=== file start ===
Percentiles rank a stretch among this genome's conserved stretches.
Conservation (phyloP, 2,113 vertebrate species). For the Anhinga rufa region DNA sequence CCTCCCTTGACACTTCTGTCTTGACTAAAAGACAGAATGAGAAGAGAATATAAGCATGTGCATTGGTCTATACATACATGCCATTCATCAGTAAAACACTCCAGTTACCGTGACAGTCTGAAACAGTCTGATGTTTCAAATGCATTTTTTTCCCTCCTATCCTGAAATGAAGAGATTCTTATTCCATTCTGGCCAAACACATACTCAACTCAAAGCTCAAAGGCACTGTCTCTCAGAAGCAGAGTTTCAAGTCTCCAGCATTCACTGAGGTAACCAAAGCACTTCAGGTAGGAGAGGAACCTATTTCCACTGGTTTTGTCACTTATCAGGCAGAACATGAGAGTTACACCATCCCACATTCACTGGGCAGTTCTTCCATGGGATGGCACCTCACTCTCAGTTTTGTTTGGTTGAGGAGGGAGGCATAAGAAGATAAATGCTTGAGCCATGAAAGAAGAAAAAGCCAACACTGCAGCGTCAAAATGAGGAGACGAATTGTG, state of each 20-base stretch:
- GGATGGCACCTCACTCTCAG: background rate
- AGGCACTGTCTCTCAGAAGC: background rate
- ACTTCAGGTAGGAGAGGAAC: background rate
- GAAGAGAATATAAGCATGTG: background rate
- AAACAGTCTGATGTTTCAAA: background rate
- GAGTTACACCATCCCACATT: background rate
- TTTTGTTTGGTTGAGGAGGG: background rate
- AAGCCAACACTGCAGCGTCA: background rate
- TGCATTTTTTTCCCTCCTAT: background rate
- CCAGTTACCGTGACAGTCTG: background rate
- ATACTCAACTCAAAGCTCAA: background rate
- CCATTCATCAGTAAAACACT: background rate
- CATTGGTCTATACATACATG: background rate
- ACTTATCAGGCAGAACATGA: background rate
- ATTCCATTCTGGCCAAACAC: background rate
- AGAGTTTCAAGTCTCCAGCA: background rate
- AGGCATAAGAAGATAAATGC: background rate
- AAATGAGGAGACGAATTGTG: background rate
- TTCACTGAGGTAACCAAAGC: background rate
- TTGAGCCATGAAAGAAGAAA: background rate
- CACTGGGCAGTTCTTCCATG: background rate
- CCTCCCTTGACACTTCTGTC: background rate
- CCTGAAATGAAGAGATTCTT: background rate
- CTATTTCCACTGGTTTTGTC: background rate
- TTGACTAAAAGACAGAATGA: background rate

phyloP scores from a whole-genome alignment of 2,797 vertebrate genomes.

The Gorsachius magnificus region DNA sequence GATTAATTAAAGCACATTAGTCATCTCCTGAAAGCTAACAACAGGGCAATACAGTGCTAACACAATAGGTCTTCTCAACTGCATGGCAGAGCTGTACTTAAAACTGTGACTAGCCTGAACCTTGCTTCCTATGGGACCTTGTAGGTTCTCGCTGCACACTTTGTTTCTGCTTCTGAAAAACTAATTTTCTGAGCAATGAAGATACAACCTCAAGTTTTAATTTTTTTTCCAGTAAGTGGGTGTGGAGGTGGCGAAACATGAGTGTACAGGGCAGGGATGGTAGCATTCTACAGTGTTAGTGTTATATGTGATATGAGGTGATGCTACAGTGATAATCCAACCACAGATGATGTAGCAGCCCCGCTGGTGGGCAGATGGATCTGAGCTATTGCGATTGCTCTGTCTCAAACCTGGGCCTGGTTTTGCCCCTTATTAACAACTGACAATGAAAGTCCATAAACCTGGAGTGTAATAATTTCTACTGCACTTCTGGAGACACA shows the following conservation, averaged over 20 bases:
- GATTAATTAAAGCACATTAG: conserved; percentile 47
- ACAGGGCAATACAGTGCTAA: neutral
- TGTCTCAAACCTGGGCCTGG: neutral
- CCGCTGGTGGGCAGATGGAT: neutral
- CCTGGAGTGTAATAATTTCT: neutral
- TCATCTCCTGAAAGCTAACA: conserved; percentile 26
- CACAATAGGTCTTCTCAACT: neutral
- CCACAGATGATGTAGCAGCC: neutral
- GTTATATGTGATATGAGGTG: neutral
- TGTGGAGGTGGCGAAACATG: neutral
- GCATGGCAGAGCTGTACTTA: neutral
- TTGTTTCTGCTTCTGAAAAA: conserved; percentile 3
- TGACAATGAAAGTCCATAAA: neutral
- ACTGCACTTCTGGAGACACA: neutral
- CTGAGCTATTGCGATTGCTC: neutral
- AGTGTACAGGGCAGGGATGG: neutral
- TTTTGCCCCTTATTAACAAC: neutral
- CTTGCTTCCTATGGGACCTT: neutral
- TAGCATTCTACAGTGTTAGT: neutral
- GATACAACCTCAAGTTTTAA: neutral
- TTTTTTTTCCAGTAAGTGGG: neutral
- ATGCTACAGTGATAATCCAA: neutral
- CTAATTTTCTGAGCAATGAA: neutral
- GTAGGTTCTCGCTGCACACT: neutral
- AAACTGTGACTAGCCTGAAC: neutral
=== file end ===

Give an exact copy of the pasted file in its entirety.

Percentiles rank a stretch among this genome's conserved stretches.
Conservation (phyloP, 2,113 vertebrate species). For the Anhinga rufa region DNA sequence CCTCCCTTGACACTTCTGTCTTGACTAAAAGACAGAATGAGAAGAGAATATAAGCATGTGCATTGGTCTATACATACATGCCATTCATCAGTAAAACACTCCAGTTACCGTGACAGTCTGAAACAGTCTGATGTTTCAAATGCATTTTTTTCCCTCCTATCCTGAAATGAAGAGATTCTTATTCCATTCTGGCCAAACACATACTCAACTCAAAGCTCAAAGGCACTGTCTCTCAGAAGCAGAGTTTCAAGTCTCCAGCATTCACTGAGGTAACCAAAGCACTTCAGGTAGGAGAGGAACCTATTTCCACTGGTTTTGTCACTTATCAGGCAGAACATGAGAGTTACACCATCCCACATTCACTGGGCAGTTCTTCCATGGGATGGCACCTCACTCTCAGTTTTGTTTGGTTGAGGAGGGAGGCATAAGAAGATAAATGCTTGAGCCATGAAAGAAGAAAAAGCCAACACTGCAGCGTCAAAATGAGGAGACGAATTGTG, state of each 20-base stretch:
- GGATGGCACCTCACTCTCAG: background rate
- AGGCACTGTCTCTCAGAAGC: background rate
- ACTTCAGGTAGGAGAGGAAC: background rate
- GAAGAGAATATAAGCATGTG: background rate
- AAACAGTCTGATGTTTCAAA: background rate
- GAGTTACACCATCCCACATT: background rate
- TTTTGTTTGGTTGAGGAGGG: background rate
- AAGCCAACACTGCAGCGTCA: background rate
- TGCATTTTTTTCCCTCCTAT: background rate
- CCAGTTACCGTGACAGTCTG: background rate
- ATACTCAACTCAAAGCTCAA: background rate
- CCATTCATCAGTAAAACACT: background rate
- CATTGGTCTATACATACATG: background rate
- ACTTATCAGGCAGAACATGA: background rate
- ATTCCATTCTGGCCAAACAC: background rate
- AGAGTTTCAAGTCTCCAGCA: background rate
- AGGCATAAGAAGATAAATGC: background rate
- AAATGAGGAGACGAATTGTG: background rate
- TTCACTGAGGTAACCAAAGC: background rate
- TTGAGCCATGAAAGAAGAAA: background rate
- CACTGGGCAGTTCTTCCATG: background rate
- CCTCCCTTGACACTTCTGTC: background rate
- CCTGAAATGAAGAGATTCTT: background rate
- CTATTTCCACTGGTTTTGTC: background rate
- TTGACTAAAAGACAGAATGA: background rate

phyloP scores from a whole-genome alignment of 2,797 vertebrate genomes.

The Gorsachius magnificus region DNA sequence GATTAATTAAAGCACATTAGTCATCTCCTGAAAGCTAACAACAGGGCAATACAGTGCTAACACAATAGGTCTTCTCAACTGCATGGCAGAGCTGTACTTAAAACTGTGACTAGCCTGAACCTTGCTTCCTATGGGACCTTGTAGGTTCTCGCTGCACACTTTGTTTCTGCTTCTGAAAAACTAATTTTCTGAGCAATGAAGATACAACCTCAAGTTTTAATTTTTTTTCCAGTAAGTGGGTGTGGAGGTGGCGAAACATGAGTGTACAGGGCAGGGATGGTAGCATTCTACAGTGTTAGTGTTATATGTGATATGAGGTGATGCTACAGTGATAATCCAACCACAGATGATGTAGCAGCCCCGCTGGTGGGCAGATGGATCTGAGCTATTGCGATTGCTCTGTCTCAAACCTGGGCCTGGTTTTGCCCCTTATTAACAACTGACAATGAAAGTCCATAAACCTGGAGTGTAATAATTTCTACTGCACTTCTGGAGACACA shows the following conservation, averaged over 20 bases:
- GATTAATTAAAGCACATTAG: conserved; percentile 47
- ACAGGGCAATACAGTGCTAA: neutral
- TGTCTCAAACCTGGGCCTGG: neutral
- CCGCTGGTGGGCAGATGGAT: neutral
- CCTGGAGTGTAATAATTTCT: neutral
- TCATCTCCTGAAAGCTAACA: conserved; percentile 26
- CACAATAGGTCTTCTCAACT: neutral
- CCACAGATGATGTAGCAGCC: neutral
- GTTATATGTGATATGAGGTG: neutral
- TGTGGAGGTGGCGAAACATG: neutral
- GCATGGCAGAGCTGTACTTA: neutral
- TTGTTTCTGCTTCTGAAAAA: conserved; percentile 3
- TGACAATGAAAGTCCATAAA: neutral
- ACTGCACTTCTGGAGACACA: neutral
- CTGAGCTATTGCGATTGCTC: neutral
- AGTGTACAGGGCAGGGATGG: neutral
- TTTTGCCCCTTATTAACAAC: neutral
- CTTGCTTCCTATGGGACCTT: neutral
- TAGCATTCTACAGTGTTAGT: neutral
- GATACAACCTCAAGTTTTAA: neutral
- TTTTTTTTCCAGTAAGTGGG: neutral
- ATGCTACAGTGATAATCCAA: neutral
- CTAATTTTCTGAGCAATGAA: neutral
- GTAGGTTCTCGCTGCACACT: neutral
- AAACTGTGACTAGCCTGAAC: neutral